Shred raw cabbage, raw onion & raw carrot, chop up some apples into bite sized chunks. You can even add some nuts, raisins or craisins if you’re feeling wild! Toss with the aioli and refrigerate for an hour before eating, this allows the flavors to mingle.


Our last big head of raw cabbage will soon be turned into Cabbage Rolls, a Farmstead Kitchen vegetarian version with cooked lentils & rice, sauteed veggies, a bit of tangy chevre and feta mixed in,  thyme/garlic/salt/pepper to taste. This savory and versatile filling is rolled up in steamed cabbage leaves, which are lined up in a deep casserole dish, and covered with a creamy tomato sauce (blend 2 qrts canned tomatoes with 1/2 lb of chevre) and baked at 350 for an hour or so until the creamy sauce has reduced and the cabbage rolls look and smell heavenly.

Add kraut to a mixed salad with that fresh lettuce you might just need to splurge on at the co-op. You’ll be adding probiotics, flavor and fiber to your already nutritious salad. Kraut can be added to any salad year round really- it’s super dimensional flavor is a compliment to non-fermented veggies!

spring ahead… with babies!


Aww, spring is the air, even though we’re still looking at many inches of snow on the ground. At our LTD Farm, spring means babies! Right now we have baby ducks, baby rabbits and baby planties going on, with baby goats, baby chickens and baby geese on the way!

our first goose egg, we're about to begin incubating our first group of 20 eggs!

The past couple days have been exciting watching the rabbit mommas building their nests and getting ready for birth, which for rabbits is called “kindling.” We’ve had 2 litters born so far, and 4 more hopefully on the way in the next few days. Watching a rabbit momma build her nest is precious. We give her soft hay and a solid wooden box to make a cozy nursery, which she is really industrious about and the resulting creation is a circlular woven cubby, lined with her own super insulating fur. This coziness is essential for the little ones, since they are born basically naked, just covered with peach fuzz. Within a week they’ll have fur growing in, and in about 4-5 weeks they’ll be weaned from mom & moving out to our rabbit tractors to graze to their heart’s content. We timed the kindlings with the arrival of spring, so the weaned youngsters can fatten up on grass and enjoy springtime outside.

Doesn’t it feel good to know we’re about to enter spring? We are beyond excited for this bountiful and beautiful season ahead, and would like to give thanks to all of our customers who have continued to show their support of our farm through their patronage. Our Deluxe CSA Shares are now officially sold out, but we do have a handful of Original Shares ($350) remaining, so let us know if you’d like to join us for the season! Thank you!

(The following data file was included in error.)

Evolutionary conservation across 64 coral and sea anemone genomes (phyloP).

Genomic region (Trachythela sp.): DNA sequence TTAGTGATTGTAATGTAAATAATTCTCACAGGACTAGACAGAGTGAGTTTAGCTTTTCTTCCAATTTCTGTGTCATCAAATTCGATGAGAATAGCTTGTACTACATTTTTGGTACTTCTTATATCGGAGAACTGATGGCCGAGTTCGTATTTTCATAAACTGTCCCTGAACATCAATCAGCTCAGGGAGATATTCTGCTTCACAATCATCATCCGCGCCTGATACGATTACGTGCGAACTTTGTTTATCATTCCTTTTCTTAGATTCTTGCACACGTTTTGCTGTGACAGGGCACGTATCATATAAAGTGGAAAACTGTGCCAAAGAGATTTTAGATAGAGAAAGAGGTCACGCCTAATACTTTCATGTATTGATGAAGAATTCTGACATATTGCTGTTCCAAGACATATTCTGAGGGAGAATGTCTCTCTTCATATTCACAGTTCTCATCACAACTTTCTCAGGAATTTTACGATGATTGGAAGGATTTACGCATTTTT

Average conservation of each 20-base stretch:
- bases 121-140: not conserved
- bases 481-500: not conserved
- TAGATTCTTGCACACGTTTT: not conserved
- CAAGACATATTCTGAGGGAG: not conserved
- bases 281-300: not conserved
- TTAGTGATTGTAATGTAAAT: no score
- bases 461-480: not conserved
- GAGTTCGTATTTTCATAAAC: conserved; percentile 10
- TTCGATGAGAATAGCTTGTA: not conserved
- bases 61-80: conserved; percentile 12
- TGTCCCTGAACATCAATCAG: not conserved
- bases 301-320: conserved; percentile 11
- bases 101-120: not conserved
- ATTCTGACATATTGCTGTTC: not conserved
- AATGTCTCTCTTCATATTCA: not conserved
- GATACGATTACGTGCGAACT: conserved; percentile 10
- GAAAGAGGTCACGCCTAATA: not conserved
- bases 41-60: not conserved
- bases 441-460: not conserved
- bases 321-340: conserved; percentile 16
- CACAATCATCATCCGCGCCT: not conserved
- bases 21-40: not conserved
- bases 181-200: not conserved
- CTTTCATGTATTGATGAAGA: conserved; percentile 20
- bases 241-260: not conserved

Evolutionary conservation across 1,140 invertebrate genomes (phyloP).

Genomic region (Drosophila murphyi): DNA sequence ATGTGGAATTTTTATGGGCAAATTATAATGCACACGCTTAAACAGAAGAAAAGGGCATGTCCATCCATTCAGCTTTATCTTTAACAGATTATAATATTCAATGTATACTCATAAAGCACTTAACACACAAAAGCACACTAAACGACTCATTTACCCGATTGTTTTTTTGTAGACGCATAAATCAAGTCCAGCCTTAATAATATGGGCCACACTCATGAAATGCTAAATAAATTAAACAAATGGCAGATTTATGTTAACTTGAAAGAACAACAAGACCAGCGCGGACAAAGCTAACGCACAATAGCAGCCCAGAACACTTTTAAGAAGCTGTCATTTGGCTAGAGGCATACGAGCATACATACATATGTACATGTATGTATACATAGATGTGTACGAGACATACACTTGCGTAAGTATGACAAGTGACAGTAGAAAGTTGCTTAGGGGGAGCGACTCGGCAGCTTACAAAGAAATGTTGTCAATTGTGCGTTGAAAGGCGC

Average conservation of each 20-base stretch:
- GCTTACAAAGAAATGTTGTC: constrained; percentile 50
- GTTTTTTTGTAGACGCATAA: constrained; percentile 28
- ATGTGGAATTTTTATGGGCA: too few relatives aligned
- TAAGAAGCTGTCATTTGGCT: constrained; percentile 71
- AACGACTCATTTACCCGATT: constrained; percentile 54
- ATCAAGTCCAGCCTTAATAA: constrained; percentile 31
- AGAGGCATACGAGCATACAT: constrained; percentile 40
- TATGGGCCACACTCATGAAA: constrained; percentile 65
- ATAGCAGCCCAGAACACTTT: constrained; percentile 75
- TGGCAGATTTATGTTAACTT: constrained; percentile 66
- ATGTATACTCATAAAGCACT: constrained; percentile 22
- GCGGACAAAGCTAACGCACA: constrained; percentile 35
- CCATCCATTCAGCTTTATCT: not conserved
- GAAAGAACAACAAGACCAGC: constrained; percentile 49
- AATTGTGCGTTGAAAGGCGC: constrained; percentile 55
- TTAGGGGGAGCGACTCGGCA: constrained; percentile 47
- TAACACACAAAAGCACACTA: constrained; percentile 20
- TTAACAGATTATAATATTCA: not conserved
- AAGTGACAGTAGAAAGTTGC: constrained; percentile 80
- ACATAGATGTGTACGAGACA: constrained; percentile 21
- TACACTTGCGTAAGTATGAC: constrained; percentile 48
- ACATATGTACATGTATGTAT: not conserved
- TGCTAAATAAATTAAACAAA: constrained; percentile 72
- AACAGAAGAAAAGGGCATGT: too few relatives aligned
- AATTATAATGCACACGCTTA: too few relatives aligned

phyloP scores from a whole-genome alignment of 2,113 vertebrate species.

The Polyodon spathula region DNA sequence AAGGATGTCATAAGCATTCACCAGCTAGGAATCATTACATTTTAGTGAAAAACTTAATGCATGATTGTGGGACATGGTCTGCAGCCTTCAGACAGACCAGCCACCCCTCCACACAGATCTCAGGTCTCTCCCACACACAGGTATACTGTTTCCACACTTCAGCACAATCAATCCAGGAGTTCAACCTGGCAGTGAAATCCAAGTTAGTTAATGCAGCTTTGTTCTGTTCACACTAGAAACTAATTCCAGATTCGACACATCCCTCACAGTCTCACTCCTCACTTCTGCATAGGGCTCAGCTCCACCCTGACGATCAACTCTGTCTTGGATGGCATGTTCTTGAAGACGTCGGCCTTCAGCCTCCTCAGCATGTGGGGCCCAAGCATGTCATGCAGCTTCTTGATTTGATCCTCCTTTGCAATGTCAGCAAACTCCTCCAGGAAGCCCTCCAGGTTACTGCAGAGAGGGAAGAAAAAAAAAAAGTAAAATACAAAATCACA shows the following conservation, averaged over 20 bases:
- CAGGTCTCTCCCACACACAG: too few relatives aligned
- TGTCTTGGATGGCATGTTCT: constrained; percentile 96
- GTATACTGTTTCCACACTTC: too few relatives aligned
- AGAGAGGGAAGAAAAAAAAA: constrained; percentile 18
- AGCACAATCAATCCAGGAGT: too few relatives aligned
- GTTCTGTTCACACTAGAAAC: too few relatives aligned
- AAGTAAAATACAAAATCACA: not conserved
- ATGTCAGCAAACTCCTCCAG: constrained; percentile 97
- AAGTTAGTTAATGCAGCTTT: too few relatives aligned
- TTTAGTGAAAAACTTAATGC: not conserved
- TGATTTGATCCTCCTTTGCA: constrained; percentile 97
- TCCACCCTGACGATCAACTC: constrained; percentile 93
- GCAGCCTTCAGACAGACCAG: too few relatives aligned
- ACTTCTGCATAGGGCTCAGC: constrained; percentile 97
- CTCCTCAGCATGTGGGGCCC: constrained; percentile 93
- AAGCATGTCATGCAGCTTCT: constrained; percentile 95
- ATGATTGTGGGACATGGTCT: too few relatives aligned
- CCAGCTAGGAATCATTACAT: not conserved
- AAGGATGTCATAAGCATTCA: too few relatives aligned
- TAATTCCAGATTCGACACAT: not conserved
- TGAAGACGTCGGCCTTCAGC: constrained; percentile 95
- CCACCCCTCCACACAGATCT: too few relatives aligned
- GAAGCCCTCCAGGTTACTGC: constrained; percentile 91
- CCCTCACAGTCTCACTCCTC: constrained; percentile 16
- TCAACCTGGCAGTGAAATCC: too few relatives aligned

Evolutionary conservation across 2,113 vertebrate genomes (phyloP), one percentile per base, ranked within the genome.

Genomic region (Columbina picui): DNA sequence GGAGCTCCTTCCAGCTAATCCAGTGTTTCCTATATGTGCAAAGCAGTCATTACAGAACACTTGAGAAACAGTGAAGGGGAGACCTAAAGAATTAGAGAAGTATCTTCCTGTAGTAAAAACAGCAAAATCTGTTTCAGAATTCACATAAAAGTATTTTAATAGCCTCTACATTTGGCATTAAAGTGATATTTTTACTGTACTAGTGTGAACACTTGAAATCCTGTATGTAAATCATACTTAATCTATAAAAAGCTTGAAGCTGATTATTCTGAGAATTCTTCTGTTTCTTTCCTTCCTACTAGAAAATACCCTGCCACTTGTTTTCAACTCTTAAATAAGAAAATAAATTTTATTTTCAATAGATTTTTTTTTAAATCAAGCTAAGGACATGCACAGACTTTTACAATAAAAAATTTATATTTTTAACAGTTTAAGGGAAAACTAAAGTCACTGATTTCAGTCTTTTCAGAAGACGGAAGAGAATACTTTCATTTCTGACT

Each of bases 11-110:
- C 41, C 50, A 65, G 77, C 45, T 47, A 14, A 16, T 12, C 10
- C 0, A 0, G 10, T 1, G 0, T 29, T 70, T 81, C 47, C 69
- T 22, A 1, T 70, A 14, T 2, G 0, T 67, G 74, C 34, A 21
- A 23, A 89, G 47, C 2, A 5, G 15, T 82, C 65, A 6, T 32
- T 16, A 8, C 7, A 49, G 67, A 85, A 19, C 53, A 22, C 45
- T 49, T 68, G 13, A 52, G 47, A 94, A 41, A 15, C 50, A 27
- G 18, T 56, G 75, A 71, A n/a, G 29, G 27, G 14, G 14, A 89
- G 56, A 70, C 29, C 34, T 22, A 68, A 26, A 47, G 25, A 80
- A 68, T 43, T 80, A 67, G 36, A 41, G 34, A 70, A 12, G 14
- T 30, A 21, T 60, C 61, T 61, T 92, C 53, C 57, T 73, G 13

The Farmstead Kitchen – Canned Tomatoes

Whether you are a DIY sort of person, interested in self sufficiency, have a desire to avoid the BPA in metal can lining, prefer the flavors of really ripe, heirloom tomatoes, or want to eat local year round, it’s time to kick the habit of canned tomatoes from the store! Canning these summer tomato gems in your kitchen is really much easier than many people think. Preserving food in jars is safe -if you follow approved canning recipes, it’s WAY easier on the budget, and also very eco-friendly. When you buy cans of organic tomatoes at the store, not only did the tomatoes have to get shipped to the cannery, but then they had to be shipped to a distributor warehouse, and then shipped to the grocery store. How many miles are in that innocent can of tomatoes?

We can because we can. We can because we MUST! We can because it helps us eat from our farmstead all year long. We can because it reduces waste in the growing season, preserving the bounty from summer for the other months of the year. In The Farmstead Kitchen, we primarily can high acid foods like tomatoes and fruit, pickles and relishes. Canned tomatoes are the one product we go through ridiculous amounts of every year….hundreds of jars worth! Simple and pure, canned tomatoes contribute to all sorts of delicious meals; marinara, pizza sauce, salsa, stews, soups, sauces, casseroles, braises, chutneys, curries, homemade ketchup, savory cobblers, warm salads…